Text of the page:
And Delly he himself flamed with fire because his passion of change now burned with more fire and grit and strength and knowledge and even unearned knowledge because it didn’t matter as the lord gave him this fire to explode, he now gave him water to grow…
And one day a man came to Jesus and he wanted to raise some questions about some vital matters of life…
And Delly knew to struggle to try to put himself into King’s story and King’s story into his story and the drips of water above kept coming down and demanding him to be one with all, be one with, take the fire and water and forge them into a new kind of man, a new kind of man, not the old angry man, and then she looked over and her eyes were see-through as they saw through his and he wanted her to kill her to keep her forever…
A certain man who fell among thieves. You remember that a Levite and a priest passed by on the other side. They didn’t stop to help him, and finally a man of another race came by. He got down from his beast, decided not to be compassionate by proxy…
And the raging love and union and fire and bliss he felt with and to and for and because of his girl drove through his blood cells and soul on charging chariots and he had never so felt so pure and spirited, engulfed, but… Delly had never heard the word proxy, and this caused a bit of a… lull… in the rampaging… uh, emotion gush, and deciding in a fit of educated guessing that the word King meant to say must have been e-poxy, as in to hold, join up, combine the spirit and the man and the world and love together, of course, and he easily pictured the old curled blue tube of the thick white gunk in the back of his brown Buick, and on the floor at his feet of every plumbing job he’d ever done, and so he decided with even more strength, heart and brain power, that he was the man to fix the leak and, yes, it all made sense now…
But with him, administering first aid and helped the man in need. Jesus ended up saying this was a good man, this was the great pipe because he had the capacity to project the I into the Thou and to be concerned about his brother pipe…
Yes, she had brought him here to this temple, and his skills as a man with his epoxy and crusted trowel and bad boots, and all this was how god planned this stormy night of harmless, toothless dogs, and big, strong Delly, proud fro and sharp tan suit, knew then that the broken-up, leaky-pipe world required him to be more of himself, utilize his new skills and power and see the Temple, be the Temple, because his life was a leaky pipe that must be fixed in order to help the world, help the world understand what it is to be black in Memphis and not let the garbage men die like dogs at the paws of racist dogs…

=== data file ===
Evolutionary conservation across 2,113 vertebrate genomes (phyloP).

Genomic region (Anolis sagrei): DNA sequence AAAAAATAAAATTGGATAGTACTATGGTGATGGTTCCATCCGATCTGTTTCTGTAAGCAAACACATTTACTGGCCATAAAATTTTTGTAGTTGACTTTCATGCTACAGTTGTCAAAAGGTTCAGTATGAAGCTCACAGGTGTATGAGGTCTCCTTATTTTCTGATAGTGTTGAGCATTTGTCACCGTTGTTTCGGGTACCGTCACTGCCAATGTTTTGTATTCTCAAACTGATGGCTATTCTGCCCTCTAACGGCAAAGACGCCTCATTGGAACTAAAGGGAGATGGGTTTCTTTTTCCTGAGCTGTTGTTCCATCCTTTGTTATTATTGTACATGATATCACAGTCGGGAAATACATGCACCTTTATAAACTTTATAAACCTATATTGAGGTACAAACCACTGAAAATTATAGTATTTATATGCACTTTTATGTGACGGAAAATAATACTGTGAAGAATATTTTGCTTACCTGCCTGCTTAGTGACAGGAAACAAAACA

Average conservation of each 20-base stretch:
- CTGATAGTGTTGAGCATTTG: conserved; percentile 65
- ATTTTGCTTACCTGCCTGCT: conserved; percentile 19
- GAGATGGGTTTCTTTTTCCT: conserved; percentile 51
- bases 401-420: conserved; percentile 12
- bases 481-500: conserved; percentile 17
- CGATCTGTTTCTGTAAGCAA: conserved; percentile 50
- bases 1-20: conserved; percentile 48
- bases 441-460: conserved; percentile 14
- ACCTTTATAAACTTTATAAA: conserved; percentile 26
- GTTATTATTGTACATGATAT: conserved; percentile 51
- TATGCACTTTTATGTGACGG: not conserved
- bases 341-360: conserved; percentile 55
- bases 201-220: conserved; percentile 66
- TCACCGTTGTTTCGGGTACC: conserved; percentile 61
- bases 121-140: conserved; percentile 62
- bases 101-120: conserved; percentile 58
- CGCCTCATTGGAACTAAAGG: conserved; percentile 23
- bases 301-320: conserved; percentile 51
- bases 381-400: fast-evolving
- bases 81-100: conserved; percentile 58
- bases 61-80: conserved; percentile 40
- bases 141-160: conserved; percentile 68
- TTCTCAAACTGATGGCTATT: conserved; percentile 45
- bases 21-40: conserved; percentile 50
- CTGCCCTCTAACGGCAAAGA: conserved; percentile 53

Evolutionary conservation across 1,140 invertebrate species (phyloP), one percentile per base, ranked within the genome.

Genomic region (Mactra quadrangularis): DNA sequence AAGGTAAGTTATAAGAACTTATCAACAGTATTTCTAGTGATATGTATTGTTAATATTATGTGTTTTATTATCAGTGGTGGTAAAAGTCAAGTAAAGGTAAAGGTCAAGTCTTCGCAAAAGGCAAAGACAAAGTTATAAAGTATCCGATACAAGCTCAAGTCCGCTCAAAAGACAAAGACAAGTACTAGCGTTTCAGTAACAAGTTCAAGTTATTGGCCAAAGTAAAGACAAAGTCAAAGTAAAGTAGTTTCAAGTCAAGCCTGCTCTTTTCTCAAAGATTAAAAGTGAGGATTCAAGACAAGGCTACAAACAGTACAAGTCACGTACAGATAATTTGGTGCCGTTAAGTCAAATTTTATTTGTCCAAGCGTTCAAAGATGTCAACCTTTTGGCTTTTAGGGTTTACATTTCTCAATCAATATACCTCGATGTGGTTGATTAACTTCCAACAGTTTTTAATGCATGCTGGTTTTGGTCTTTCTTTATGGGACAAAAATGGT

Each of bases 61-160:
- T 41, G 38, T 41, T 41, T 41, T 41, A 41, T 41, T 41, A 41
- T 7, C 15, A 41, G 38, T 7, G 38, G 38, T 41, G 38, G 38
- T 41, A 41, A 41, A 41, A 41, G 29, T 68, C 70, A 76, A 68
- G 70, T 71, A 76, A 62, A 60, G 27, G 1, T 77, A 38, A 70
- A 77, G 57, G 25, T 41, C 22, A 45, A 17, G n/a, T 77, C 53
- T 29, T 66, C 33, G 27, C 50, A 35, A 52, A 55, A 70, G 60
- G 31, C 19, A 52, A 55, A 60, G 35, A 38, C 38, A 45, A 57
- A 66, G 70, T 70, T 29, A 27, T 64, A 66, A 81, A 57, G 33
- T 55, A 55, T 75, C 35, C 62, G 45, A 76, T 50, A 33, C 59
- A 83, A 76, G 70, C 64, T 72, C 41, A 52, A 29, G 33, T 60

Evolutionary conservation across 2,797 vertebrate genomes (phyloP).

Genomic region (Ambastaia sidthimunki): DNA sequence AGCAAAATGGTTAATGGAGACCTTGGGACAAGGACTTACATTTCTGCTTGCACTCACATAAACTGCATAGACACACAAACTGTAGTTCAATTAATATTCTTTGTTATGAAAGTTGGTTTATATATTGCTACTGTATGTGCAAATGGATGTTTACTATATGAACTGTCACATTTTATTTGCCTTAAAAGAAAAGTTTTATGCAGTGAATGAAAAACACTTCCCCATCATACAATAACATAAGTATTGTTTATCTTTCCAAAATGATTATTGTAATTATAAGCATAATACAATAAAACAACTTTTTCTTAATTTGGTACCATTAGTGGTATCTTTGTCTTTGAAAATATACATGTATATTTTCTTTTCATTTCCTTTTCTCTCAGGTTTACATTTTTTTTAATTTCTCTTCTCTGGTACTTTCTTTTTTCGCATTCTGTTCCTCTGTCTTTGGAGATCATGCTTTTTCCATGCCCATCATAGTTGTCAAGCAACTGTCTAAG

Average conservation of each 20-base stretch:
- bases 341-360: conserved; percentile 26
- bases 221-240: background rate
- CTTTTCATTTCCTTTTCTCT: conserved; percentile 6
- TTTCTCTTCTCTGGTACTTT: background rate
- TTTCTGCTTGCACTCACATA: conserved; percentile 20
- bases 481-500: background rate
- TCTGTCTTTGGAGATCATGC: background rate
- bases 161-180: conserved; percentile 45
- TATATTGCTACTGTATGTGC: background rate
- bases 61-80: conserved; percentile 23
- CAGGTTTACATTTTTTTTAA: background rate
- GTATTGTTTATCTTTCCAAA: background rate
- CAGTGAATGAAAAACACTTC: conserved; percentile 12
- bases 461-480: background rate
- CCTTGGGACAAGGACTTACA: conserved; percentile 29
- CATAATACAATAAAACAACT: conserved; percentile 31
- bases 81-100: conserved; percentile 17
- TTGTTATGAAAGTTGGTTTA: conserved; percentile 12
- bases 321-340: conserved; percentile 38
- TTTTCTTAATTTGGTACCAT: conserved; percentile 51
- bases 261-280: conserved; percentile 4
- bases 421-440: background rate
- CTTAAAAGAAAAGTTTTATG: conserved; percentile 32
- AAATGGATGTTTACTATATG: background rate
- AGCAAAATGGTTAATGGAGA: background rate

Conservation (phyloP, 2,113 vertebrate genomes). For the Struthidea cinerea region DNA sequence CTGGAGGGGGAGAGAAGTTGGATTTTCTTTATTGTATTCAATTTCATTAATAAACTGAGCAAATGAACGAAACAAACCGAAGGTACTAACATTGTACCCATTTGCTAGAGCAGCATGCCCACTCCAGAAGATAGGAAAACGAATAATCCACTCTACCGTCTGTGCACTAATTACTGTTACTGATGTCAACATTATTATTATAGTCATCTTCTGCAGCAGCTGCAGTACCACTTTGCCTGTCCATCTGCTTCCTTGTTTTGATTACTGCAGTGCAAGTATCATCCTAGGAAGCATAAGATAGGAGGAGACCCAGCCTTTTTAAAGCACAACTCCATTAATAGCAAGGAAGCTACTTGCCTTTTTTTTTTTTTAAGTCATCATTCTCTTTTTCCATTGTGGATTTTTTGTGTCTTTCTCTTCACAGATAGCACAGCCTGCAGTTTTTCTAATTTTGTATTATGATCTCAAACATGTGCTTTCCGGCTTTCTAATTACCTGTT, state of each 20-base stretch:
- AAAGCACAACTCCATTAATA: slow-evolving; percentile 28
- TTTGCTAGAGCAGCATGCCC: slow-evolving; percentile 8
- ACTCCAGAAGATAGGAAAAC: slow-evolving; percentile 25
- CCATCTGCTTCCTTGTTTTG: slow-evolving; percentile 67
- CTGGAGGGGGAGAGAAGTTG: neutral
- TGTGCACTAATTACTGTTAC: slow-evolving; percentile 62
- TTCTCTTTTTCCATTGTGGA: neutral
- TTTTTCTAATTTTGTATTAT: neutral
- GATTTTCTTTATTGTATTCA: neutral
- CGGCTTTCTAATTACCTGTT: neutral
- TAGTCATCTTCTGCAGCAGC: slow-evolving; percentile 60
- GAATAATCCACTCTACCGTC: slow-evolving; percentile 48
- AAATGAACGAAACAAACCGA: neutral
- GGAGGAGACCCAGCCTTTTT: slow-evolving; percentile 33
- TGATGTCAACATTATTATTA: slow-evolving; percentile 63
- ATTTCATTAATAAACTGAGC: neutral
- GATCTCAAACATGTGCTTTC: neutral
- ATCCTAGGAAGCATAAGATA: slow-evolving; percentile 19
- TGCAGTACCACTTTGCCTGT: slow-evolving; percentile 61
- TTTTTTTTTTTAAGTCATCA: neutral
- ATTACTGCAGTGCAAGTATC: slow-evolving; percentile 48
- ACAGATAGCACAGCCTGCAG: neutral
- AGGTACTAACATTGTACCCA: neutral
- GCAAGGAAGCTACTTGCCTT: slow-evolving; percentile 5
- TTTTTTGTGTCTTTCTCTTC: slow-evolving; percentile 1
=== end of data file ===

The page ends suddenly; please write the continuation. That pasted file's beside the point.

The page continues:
And the Levite asked ‘If I stop and help this man, what will happen to me?’ But the Good Samaritan came by and he reversed the question: ‘If I do not stop and help this pipe joint brotha, what will happen to us…?’
And Delly rejoiced in the providential hellfire burn of righteousness and truth, and he was the power and the glory, but he lost his focus somewhere around his being either the pipe or the plumber, and he didn’t like this little mix up, but it didn’t matter because he was now again back out of his skull and kneeling at The Throne of The God damn God of It All, and he spread his arms wide and leaned his head back and shouted, Epoxy, I say goddamn!
Silence. A little wind. Some rain. Perfume. Like fake flowers. The exact middle of his kneecap hurt. He opened his eyes and looked to her. She looked at him, took a step away and then vanished into the crowd like a thief with a full purse not her own.
The rain let up but the line of water came in the basement window and ran down the wall like clear blood from a wound that would be reopened every time the Memphis sky so much as drizzled. For the rest of his life.
And all Delly the ex-plumber could do was wish her the best because he knew god had given him his one angel and he lost her there that stormy night and all there was to do after her was heal his heart, but he really didn’t know how. So he wrote a song. For her. But he couldn’t finish. Nine years.
Lou appeared at the top of the wood stairs, backlit like a stump of a god holding a glass of questionable nectar and said, It’s Wednesday, and we got to do this soon. I got a meeting tomorrow night. So be ready. Ten thousand bonus. Put it in your checking account today.
Lou walked away and the light was bright in the rectangle at the top of the stairs, and then it went dark. Damn dogs.